This training is ideal for healthcare professionals who treat drug overdose patients, as well as those who work in recovery centers. However, you don’t need any previous healthcare experience to take the class, and the public is encouraged to attend—especially those who may know or live with people who take opioid pain medication or struggle with addiction.
First Aid for Coaches and Sports Professionals
These courses are targeted toward treating athletic injuries. They are ideal for coaches at all levels, and generally cover treatment of heat stroke and other heat-related illnesses; recognizing and treating spine, head, and neck injuries; management of skin infections and conditions; and treatment of unconscious patients. CPR and AED training may be included, or may be offered as a separate course.
Wilderness First Aid
Often, wilderness first aid programs involve spending several days camping while learning the first aid techniques in a natural environment. However, some have blended learning components, where students can take part of the course or test online. Wilderness first aid courses are generally advanced and designed for situations where medical help is not nearby. Usually, a CPR / AED certification is a prerequisite.
Topics covered may include wound care and prevention of infection, treatment of allergies and anaphylactic shock; hypothermia; heat stroke and other heat-related illnesses; injuries to the head, brain, spine, and neck; burn treatment; broken bones; strains and sprains; altitude sickness; and assessment.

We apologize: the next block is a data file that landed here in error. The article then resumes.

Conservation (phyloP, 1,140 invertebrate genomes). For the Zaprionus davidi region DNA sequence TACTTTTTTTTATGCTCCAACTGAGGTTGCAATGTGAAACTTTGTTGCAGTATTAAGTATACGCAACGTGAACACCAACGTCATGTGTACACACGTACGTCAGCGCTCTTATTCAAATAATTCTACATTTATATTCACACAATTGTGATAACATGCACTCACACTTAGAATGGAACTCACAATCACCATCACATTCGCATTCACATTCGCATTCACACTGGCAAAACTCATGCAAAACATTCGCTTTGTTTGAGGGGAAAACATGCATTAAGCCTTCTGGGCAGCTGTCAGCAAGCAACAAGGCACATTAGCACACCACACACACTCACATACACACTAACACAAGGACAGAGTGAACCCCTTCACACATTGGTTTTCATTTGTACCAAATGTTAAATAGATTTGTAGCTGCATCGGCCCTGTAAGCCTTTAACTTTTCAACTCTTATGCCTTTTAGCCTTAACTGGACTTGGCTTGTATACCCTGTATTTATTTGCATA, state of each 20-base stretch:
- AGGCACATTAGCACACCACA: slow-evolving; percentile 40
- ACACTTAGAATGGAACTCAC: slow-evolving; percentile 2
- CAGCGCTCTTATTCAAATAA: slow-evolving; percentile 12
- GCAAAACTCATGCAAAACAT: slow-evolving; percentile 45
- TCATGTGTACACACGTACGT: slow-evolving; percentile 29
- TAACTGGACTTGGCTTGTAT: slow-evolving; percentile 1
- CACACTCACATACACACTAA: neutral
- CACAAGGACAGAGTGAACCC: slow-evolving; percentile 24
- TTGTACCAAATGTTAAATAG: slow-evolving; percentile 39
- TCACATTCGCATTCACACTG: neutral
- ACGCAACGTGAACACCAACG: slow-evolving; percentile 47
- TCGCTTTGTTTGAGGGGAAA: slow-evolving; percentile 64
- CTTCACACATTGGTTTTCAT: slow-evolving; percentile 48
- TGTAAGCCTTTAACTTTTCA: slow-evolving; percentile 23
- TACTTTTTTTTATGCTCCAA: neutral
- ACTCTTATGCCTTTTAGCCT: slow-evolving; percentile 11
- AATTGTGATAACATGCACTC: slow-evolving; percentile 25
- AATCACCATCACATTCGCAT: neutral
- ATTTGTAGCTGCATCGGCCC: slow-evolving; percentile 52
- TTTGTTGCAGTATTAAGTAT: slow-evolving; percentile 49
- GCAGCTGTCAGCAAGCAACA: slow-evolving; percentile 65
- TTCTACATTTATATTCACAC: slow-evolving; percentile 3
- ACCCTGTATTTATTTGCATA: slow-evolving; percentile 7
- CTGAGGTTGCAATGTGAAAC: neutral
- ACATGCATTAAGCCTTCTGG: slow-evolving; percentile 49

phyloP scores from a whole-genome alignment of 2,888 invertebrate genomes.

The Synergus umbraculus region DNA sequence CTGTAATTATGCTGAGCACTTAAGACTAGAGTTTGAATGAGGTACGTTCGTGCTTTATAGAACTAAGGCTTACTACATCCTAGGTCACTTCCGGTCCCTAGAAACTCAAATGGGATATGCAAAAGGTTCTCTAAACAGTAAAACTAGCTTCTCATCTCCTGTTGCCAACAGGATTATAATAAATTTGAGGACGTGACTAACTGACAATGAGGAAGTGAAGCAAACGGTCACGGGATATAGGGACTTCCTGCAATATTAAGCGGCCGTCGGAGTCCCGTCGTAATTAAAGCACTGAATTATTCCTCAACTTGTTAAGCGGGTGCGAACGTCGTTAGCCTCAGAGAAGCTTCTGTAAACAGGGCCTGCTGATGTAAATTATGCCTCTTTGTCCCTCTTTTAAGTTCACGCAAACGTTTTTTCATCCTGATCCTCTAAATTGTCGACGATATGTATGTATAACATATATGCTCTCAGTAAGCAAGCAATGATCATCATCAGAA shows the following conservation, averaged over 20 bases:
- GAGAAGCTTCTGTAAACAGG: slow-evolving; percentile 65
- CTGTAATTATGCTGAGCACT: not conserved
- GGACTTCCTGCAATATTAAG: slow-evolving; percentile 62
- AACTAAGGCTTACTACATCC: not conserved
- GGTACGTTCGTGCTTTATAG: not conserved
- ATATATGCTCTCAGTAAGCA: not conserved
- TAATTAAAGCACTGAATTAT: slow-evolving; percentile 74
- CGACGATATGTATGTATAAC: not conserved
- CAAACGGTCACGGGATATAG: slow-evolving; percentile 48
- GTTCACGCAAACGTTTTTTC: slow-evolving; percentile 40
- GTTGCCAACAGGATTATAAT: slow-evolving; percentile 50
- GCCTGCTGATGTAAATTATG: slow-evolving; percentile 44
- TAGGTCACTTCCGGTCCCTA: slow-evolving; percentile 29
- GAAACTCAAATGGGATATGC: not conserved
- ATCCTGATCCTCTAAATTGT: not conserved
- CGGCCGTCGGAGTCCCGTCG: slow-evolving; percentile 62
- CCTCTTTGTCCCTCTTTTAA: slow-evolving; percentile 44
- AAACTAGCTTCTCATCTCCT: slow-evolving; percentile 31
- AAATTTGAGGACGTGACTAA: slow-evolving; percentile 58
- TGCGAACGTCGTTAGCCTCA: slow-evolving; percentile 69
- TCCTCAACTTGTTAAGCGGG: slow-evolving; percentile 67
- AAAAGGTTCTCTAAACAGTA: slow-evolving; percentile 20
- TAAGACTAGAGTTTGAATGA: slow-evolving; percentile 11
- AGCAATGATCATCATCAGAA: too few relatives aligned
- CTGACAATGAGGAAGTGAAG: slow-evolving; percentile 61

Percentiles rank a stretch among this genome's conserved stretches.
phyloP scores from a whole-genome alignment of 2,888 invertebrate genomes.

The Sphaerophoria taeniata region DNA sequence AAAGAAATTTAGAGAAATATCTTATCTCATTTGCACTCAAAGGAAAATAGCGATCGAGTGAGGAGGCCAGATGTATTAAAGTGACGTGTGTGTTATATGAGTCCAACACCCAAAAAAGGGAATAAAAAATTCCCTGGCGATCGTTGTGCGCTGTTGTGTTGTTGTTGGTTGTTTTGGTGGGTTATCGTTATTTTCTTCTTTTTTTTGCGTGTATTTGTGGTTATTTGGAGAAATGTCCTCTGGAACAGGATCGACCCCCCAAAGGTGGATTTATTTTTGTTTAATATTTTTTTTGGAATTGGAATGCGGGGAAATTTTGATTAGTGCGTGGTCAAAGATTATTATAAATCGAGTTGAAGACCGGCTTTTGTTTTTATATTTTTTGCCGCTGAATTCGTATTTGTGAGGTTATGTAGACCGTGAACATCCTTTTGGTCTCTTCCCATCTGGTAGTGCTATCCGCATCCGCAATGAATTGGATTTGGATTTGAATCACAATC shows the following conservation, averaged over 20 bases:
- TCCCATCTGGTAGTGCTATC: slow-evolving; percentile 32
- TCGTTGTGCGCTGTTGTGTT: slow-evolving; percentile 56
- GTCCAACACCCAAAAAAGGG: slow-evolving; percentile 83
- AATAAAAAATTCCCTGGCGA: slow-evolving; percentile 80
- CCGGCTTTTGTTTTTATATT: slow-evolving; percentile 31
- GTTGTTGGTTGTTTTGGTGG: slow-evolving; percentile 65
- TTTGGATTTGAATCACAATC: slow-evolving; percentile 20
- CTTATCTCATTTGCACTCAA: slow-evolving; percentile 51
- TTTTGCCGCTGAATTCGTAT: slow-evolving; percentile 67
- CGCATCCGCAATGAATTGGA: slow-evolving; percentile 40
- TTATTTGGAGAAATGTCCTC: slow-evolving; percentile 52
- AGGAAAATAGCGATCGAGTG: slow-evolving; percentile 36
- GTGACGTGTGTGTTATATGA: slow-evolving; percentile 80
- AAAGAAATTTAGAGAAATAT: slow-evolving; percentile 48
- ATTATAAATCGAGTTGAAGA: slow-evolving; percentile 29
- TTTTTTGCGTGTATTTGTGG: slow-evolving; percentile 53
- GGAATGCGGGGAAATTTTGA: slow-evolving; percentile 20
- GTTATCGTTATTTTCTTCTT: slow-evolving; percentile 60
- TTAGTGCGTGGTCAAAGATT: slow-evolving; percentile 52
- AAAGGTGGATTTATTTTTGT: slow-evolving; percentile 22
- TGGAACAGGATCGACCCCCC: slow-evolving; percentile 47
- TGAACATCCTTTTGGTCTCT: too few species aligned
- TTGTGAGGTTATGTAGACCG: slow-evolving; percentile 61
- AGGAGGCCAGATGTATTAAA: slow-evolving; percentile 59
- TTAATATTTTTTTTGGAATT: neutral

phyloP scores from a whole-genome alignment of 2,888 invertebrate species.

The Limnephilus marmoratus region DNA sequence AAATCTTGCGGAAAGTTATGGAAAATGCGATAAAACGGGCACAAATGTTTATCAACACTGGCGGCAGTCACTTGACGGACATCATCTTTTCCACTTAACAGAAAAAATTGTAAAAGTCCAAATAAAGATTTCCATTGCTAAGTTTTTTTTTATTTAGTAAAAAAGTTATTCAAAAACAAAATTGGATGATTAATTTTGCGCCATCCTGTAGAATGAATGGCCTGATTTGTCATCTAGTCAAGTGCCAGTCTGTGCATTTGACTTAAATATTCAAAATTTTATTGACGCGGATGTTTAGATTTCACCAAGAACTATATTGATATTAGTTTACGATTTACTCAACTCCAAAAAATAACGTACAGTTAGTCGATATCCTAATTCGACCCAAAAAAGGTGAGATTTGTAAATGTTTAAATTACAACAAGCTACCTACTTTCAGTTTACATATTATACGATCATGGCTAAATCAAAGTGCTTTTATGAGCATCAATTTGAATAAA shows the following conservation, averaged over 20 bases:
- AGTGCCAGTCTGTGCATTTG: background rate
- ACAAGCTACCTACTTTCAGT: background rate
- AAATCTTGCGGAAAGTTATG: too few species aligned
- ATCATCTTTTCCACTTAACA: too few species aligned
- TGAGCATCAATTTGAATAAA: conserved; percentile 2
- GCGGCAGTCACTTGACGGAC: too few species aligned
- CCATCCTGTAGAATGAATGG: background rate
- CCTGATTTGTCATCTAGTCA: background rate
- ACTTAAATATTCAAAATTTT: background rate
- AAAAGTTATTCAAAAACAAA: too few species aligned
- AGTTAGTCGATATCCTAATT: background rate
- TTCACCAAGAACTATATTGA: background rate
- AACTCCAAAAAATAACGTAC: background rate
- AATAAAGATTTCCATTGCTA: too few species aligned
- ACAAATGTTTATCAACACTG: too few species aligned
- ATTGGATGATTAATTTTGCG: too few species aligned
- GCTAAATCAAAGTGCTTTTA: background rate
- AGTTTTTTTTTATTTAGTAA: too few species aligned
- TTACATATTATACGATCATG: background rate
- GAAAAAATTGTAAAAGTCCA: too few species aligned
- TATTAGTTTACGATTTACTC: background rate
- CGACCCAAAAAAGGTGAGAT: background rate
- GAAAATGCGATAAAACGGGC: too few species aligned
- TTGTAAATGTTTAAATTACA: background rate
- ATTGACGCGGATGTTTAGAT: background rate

- Infection prevention and treatment
- Mild and moderate burns
- Cuts and wounds
These classes are ideal for wilderness guides, forestry service employees, and others who work outdoors in remote environments. They are also appropriate for scouts and scout leaders, as well as anyone who enjoys backcountry hiking, skiing, and other outdoor activities in remote environments.
First Aid for Infants and Children
Pediatric first aid courses focus on treatment of illnesses and injuries in the very young. Children and infants must be treated differently than adults in a wide range of medical situations, and a first aid class targeting them is ideal for anyone who works or lives with infants and young children—including daycare providers, teachers, camp counselors, parents and foster parents, and caregivers.
Topics typically covered under these classes include:
- Allergies and anaphylactic shock
- Bug bites
- Sprains and strains
- Sudden illness
- Recognition of child abuse and neglect
Some pediatric first aid classes also provide certification in CPR and AED for infants and children.
There are many different types of first aid classes out there—and the right one for you depends on why you’re interested in taking the classes. From pet to pediatric first aid, there’s something for everyone—at all levels of experience. Taking a first aid class is an excellent idea for both experienced medical professionals and those with no medical background—as this training can be instrumental in saving lives.